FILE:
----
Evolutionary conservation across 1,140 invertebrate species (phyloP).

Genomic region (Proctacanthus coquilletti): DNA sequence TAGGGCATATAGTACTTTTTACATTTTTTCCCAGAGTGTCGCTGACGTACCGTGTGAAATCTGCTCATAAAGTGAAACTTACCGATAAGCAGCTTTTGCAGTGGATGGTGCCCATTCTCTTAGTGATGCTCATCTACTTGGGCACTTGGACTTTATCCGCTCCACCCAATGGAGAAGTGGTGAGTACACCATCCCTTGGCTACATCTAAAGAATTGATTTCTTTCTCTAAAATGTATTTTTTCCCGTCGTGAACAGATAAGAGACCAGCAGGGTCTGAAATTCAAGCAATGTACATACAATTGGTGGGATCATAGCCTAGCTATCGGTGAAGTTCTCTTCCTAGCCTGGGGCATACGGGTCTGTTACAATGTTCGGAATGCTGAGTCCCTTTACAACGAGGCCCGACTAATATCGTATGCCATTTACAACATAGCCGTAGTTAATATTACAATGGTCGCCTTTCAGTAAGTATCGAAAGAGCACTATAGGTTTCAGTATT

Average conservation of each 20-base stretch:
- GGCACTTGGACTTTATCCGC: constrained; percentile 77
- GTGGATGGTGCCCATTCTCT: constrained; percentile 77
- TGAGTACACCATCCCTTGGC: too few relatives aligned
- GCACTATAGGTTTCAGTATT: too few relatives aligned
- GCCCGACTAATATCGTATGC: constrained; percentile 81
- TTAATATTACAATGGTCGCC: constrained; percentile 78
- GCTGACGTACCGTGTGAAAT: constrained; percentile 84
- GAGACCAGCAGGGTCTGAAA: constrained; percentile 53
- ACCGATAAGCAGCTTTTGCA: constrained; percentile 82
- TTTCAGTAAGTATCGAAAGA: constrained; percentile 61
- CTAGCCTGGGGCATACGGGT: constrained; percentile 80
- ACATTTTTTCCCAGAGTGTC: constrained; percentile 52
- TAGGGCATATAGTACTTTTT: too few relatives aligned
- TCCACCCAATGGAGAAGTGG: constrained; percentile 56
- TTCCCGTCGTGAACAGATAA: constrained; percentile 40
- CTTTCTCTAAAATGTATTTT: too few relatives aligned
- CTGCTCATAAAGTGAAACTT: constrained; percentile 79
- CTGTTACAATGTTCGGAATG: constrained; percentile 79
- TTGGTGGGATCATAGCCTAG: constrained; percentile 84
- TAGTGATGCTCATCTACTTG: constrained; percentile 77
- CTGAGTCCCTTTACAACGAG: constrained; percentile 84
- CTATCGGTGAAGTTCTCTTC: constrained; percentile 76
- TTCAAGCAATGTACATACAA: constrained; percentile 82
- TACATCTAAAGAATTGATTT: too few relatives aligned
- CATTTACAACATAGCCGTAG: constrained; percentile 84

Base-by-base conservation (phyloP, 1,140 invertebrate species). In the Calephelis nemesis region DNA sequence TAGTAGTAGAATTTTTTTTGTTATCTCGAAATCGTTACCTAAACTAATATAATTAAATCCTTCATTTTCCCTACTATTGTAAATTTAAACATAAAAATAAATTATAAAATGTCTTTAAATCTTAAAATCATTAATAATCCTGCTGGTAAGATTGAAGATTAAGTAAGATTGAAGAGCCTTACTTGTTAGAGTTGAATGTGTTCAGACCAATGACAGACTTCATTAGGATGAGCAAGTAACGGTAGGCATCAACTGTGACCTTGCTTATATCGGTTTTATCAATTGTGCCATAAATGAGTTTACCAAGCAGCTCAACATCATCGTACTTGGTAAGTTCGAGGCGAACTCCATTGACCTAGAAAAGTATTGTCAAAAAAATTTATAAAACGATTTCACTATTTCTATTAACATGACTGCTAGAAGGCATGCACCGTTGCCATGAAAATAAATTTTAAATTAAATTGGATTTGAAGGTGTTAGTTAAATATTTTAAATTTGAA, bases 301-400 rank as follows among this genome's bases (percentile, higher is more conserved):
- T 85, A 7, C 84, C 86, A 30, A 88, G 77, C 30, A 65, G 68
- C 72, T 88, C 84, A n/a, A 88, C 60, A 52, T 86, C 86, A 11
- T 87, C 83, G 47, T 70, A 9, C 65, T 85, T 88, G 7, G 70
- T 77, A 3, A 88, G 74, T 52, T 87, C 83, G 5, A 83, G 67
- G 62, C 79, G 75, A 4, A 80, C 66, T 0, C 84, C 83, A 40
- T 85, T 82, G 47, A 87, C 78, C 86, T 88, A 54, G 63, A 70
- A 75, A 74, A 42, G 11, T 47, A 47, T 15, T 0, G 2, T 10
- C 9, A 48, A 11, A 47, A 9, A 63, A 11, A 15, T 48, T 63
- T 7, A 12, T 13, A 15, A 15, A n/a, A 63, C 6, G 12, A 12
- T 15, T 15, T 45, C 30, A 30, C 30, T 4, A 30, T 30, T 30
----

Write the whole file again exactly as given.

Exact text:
Evolutionary conservation across 1,140 invertebrate species (phyloP).

Genomic region (Proctacanthus coquilletti): DNA sequence TAGGGCATATAGTACTTTTTACATTTTTTCCCAGAGTGTCGCTGACGTACCGTGTGAAATCTGCTCATAAAGTGAAACTTACCGATAAGCAGCTTTTGCAGTGGATGGTGCCCATTCTCTTAGTGATGCTCATCTACTTGGGCACTTGGACTTTATCCGCTCCACCCAATGGAGAAGTGGTGAGTACACCATCCCTTGGCTACATCTAAAGAATTGATTTCTTTCTCTAAAATGTATTTTTTCCCGTCGTGAACAGATAAGAGACCAGCAGGGTCTGAAATTCAAGCAATGTACATACAATTGGTGGGATCATAGCCTAGCTATCGGTGAAGTTCTCTTCCTAGCCTGGGGCATACGGGTCTGTTACAATGTTCGGAATGCTGAGTCCCTTTACAACGAGGCCCGACTAATATCGTATGCCATTTACAACATAGCCGTAGTTAATATTACAATGGTCGCCTTTCAGTAAGTATCGAAAGAGCACTATAGGTTTCAGTATT

Average conservation of each 20-base stretch:
- GGCACTTGGACTTTATCCGC: constrained; percentile 77
- GTGGATGGTGCCCATTCTCT: constrained; percentile 77
- TGAGTACACCATCCCTTGGC: too few relatives aligned
- GCACTATAGGTTTCAGTATT: too few relatives aligned
- GCCCGACTAATATCGTATGC: constrained; percentile 81
- TTAATATTACAATGGTCGCC: constrained; percentile 78
- GCTGACGTACCGTGTGAAAT: constrained; percentile 84
- GAGACCAGCAGGGTCTGAAA: constrained; percentile 53
- ACCGATAAGCAGCTTTTGCA: constrained; percentile 82
- TTTCAGTAAGTATCGAAAGA: constrained; percentile 61
- CTAGCCTGGGGCATACGGGT: constrained; percentile 80
- ACATTTTTTCCCAGAGTGTC: constrained; percentile 52
- TAGGGCATATAGTACTTTTT: too few relatives aligned
- TCCACCCAATGGAGAAGTGG: constrained; percentile 56
- TTCCCGTCGTGAACAGATAA: constrained; percentile 40
- CTTTCTCTAAAATGTATTTT: too few relatives aligned
- CTGCTCATAAAGTGAAACTT: constrained; percentile 79
- CTGTTACAATGTTCGGAATG: constrained; percentile 79
- TTGGTGGGATCATAGCCTAG: constrained; percentile 84
- TAGTGATGCTCATCTACTTG: constrained; percentile 77
- CTGAGTCCCTTTACAACGAG: constrained; percentile 84
- CTATCGGTGAAGTTCTCTTC: constrained; percentile 76
- TTCAAGCAATGTACATACAA: constrained; percentile 82
- TACATCTAAAGAATTGATTT: too few relatives aligned
- CATTTACAACATAGCCGTAG: constrained; percentile 84

Base-by-base conservation (phyloP, 1,140 invertebrate species). In the Calephelis nemesis region DNA sequence TAGTAGTAGAATTTTTTTTGTTATCTCGAAATCGTTACCTAAACTAATATAATTAAATCCTTCATTTTCCCTACTATTGTAAATTTAAACATAAAAATAAATTATAAAATGTCTTTAAATCTTAAAATCATTAATAATCCTGCTGGTAAGATTGAAGATTAAGTAAGATTGAAGAGCCTTACTTGTTAGAGTTGAATGTGTTCAGACCAATGACAGACTTCATTAGGATGAGCAAGTAACGGTAGGCATCAACTGTGACCTTGCTTATATCGGTTTTATCAATTGTGCCATAAATGAGTTTACCAAGCAGCTCAACATCATCGTACTTGGTAAGTTCGAGGCGAACTCCATTGACCTAGAAAAGTATTGTCAAAAAAATTTATAAAACGATTTCACTATTTCTATTAACATGACTGCTAGAAGGCATGCACCGTTGCCATGAAAATAAATTTTAAATTAAATTGGATTTGAAGGTGTTAGTTAAATATTTTAAATTTGAA, bases 301-400 rank as follows among this genome's bases (percentile, higher is more conserved):
- T 85, A 7, C 84, C 86, A 30, A 88, G 77, C 30, A 65, G 68
- C 72, T 88, C 84, A n/a, A 88, C 60, A 52, T 86, C 86, A 11
- T 87, C 83, G 47, T 70, A 9, C 65, T 85, T 88, G 7, G 70
- T 77, A 3, A 88, G 74, T 52, T 87, C 83, G 5, A 83, G 67
- G 62, C 79, G 75, A 4, A 80, C 66, T 0, C 84, C 83, A 40
- T 85, T 82, G 47, A 87, C 78, C 86, T 88, A 54, G 63, A 70
- A 75, A 74, A 42, G 11, T 47, A 47, T 15, T 0, G 2, T 10
- C 9, A 48, A 11, A 47, A 9, A 63, A 11, A 15, T 48, T 63
- T 7, A 12, T 13, A 15, A 15, A n/a, A 63, C 6, G 12, A 12
- T 15, T 15, T 45, C 30, A 30, C 30, T 4, A 30, T 30, T 30